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Saturday, March 31, 2012
The Hag Stone
The Hag Stone
The Hag Stone has a natural hole through it caused by running water, The name “Hag Stone” comes from the belief that they could ward off witches (hags). They are usually found in streams, rivers or along the seashore. The belief is that magick can’t work on flowing water and since these stones were formed by running water then they possess a powerful protective influence from magick. This protective power keeps the person who owns it safe from negative works done against them.
Other names this type of stone is known by are Eye Stones, Faery Stones, Goddess Stones, Hagstones, Holey Stones, Holy Stones, Mare Stones, Nightmare Stones, Odin Stones, Pledge Stones, Wish Stones, and Witch Riding Stones.
Some of my collection of Hag Stones, plus a Woods Spirit face in a bovine vertebrae that I found in our woods several years ago.
Pagans use these to symbolize the female principle, the Earth Mother, the Great Mother, and because the natural holey stones are caused by the elements, not man, they are considered extremely powerful. They are symbolic of the Mother Goddess, the Goddess of Creation and are protective in nature. They are sometimes used by peering through the hole in the moonlight to may see visions, spirits, and other unworldly beings.
There were, and are, many uses for the Hag Stones. Some of these include:
Being worn as charms on necklaces.
This is the Hag Stone necklace I made and wear everyday.
Hung on stable doors to protect the farm animals.
Hung above the bed, much like a dreamcatcher is used today, to catch and ward off nightmares.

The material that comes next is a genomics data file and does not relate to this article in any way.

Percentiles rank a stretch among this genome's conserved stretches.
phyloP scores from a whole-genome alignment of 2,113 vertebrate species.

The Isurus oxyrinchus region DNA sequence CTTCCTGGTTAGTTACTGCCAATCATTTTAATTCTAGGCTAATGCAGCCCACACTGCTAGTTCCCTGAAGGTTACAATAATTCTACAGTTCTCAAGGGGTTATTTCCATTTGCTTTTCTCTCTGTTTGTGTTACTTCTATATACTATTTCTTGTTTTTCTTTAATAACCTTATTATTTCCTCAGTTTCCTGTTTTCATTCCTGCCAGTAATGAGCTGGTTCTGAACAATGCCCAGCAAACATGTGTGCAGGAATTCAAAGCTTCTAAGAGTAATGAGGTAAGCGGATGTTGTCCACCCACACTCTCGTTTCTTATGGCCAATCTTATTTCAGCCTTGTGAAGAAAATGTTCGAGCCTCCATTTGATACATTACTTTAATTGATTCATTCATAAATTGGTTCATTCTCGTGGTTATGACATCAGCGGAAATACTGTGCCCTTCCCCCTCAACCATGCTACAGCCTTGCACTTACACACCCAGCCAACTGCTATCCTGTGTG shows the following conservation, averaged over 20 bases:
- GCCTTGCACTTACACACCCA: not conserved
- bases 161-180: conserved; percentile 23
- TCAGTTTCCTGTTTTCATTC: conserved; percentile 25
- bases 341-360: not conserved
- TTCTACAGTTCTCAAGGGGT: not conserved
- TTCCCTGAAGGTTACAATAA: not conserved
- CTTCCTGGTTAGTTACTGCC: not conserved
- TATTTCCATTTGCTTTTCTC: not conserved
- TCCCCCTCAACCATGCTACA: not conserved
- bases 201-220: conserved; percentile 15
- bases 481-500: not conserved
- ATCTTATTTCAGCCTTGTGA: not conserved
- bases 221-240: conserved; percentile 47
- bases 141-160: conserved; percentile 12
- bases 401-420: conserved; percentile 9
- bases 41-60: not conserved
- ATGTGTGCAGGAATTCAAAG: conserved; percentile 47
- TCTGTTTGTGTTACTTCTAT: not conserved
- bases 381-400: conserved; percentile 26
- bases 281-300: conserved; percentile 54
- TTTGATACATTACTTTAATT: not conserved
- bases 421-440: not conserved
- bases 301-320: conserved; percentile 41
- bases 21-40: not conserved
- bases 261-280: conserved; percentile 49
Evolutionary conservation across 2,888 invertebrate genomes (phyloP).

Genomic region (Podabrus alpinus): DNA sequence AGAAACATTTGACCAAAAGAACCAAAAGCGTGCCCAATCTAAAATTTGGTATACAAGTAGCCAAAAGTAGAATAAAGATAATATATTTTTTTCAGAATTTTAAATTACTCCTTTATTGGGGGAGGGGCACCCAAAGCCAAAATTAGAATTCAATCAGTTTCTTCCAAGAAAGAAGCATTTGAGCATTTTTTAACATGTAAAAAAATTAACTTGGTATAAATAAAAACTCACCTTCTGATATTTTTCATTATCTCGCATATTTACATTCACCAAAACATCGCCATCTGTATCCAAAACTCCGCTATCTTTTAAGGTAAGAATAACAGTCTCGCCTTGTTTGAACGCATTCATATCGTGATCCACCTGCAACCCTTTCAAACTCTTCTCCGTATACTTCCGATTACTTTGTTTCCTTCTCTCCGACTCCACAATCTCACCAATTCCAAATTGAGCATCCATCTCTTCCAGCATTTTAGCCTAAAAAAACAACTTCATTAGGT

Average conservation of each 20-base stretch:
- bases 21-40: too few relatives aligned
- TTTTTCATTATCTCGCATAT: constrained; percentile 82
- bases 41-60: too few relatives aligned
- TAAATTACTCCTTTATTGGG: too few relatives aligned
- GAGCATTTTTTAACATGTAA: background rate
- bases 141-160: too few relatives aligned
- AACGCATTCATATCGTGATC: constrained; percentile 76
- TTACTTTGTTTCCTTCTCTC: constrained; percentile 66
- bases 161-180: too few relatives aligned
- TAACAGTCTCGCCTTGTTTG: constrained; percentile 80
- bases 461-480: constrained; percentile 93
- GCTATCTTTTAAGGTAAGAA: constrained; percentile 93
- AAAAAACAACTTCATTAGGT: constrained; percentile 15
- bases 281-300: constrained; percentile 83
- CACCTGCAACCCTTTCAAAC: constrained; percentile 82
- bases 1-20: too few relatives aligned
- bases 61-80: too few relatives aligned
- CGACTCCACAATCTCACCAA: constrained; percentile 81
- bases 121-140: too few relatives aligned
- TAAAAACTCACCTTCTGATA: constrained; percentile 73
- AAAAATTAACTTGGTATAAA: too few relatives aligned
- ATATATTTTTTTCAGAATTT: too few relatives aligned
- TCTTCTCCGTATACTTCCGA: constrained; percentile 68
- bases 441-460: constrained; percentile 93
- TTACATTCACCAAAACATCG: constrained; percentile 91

It was also placed on the stomach at night to relieve stomach ailments.
In parts of Scandinavia large quantities of ale poured through a hag stone was given to an expectant mother to ease birth pains.
An Arabic custom was to tie a hagstone around the neck of young camels to protect them from evil spirits and the evil eye.
In some parts of Britain hagstones were fastened to the bows of boats to keep them safe when at sea.
An interesting custom was the use of hagstones as pledge stones, being held to ensure a person was telling the truth.
Perhaps the most interesting properties a hagstone was thought to possess were the ability to enable the bearer to see the faerie folk, and be warded from their enchantments.
Hagstones found at mounds or other such sites were considered especially powerful.
For a hagstone to keep its full power it was supposed to be found by the bearer or given as a gift.
Larger hagstones were used for Weather Warding, having a cord threaded through the hole and tied, and then being swirled vigorously around the head at arm’s length for dispelling winds and rain clouds.
These are my largest Hag Stones, I may have to try out the Weather Warding with one of these to see how well it works! I'll just have to make sure I don't hit myself (or anyone else) in the head! LOL
As wish stones, they were held in the palm of the non-dominant hand, and rubbed with the thumb of the dominant hand, in a clockwise manner whilst concentrating on the intent of the wish. This is a form of creative visualization, using the repetitive rubbing to focus the mind and then concentrating on the desired result.
Man-made holed stones with multiple holes in them were used as spell casting stones by medieval witches. The holes, equidistant and in multiples of three, would be made in a stone and then a cord or pebble would be passed through the holes in patterns of three, during which the intent of the spell was repeated, usually in multiples of three, thus emphasizing a belief in the power of repetition to achieve a desired result.